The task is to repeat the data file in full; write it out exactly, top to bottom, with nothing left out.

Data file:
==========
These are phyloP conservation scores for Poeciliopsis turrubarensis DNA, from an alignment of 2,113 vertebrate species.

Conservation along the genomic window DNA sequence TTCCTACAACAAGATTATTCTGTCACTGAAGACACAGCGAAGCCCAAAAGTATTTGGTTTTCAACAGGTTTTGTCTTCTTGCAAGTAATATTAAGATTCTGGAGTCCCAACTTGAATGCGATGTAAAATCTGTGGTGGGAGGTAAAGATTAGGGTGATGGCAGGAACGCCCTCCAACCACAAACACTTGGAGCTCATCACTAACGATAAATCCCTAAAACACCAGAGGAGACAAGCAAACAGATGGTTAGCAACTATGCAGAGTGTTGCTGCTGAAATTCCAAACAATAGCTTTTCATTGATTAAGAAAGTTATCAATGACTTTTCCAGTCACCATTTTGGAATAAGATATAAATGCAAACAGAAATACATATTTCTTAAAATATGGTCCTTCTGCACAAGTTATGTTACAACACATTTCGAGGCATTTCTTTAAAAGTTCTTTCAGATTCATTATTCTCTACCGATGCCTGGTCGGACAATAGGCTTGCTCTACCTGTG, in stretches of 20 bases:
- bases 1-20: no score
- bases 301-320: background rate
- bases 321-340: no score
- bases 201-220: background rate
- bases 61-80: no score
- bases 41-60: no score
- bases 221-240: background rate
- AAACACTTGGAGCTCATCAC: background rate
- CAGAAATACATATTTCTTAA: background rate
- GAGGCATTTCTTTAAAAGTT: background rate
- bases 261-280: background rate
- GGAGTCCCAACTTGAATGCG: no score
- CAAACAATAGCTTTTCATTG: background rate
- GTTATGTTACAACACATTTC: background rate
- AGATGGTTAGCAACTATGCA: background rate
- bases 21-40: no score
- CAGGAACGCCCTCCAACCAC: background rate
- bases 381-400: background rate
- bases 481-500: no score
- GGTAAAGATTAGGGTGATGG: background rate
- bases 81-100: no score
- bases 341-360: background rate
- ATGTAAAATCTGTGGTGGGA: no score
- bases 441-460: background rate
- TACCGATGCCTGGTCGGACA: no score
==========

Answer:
These are phyloP conservation scores for Poeciliopsis turrubarensis DNA, from an alignment of 2,113 vertebrate species.

Conservation along the genomic window DNA sequence TTCCTACAACAAGATTATTCTGTCACTGAAGACACAGCGAAGCCCAAAAGTATTTGGTTTTCAACAGGTTTTGTCTTCTTGCAAGTAATATTAAGATTCTGGAGTCCCAACTTGAATGCGATGTAAAATCTGTGGTGGGAGGTAAAGATTAGGGTGATGGCAGGAACGCCCTCCAACCACAAACACTTGGAGCTCATCACTAACGATAAATCCCTAAAACACCAGAGGAGACAAGCAAACAGATGGTTAGCAACTATGCAGAGTGTTGCTGCTGAAATTCCAAACAATAGCTTTTCATTGATTAAGAAAGTTATCAATGACTTTTCCAGTCACCATTTTGGAATAAGATATAAATGCAAACAGAAATACATATTTCTTAAAATATGGTCCTTCTGCACAAGTTATGTTACAACACATTTCGAGGCATTTCTTTAAAAGTTCTTTCAGATTCATTATTCTCTACCGATGCCTGGTCGGACAATAGGCTTGCTCTACCTGTG, in stretches of 20 bases:
- bases 1-20: no score
- bases 301-320: background rate
- bases 321-340: no score
- bases 201-220: background rate
- bases 61-80: no score
- bases 41-60: no score
- bases 221-240: background rate
- AAACACTTGGAGCTCATCAC: background rate
- CAGAAATACATATTTCTTAA: background rate
- GAGGCATTTCTTTAAAAGTT: background rate
- bases 261-280: background rate
- GGAGTCCCAACTTGAATGCG: no score
- CAAACAATAGCTTTTCATTG: background rate
- GTTATGTTACAACACATTTC: background rate
- AGATGGTTAGCAACTATGCA: background rate
- bases 21-40: no score
- CAGGAACGCCCTCCAACCAC: background rate
- bases 381-400: background rate
- bases 481-500: no score
- GGTAAAGATTAGGGTGATGG: background rate
- bases 81-100: no score
- bases 341-360: background rate
- ATGTAAAATCTGTGGTGGGA: no score
- bases 441-460: background rate
- TACCGATGCCTGGTCGGACA: no score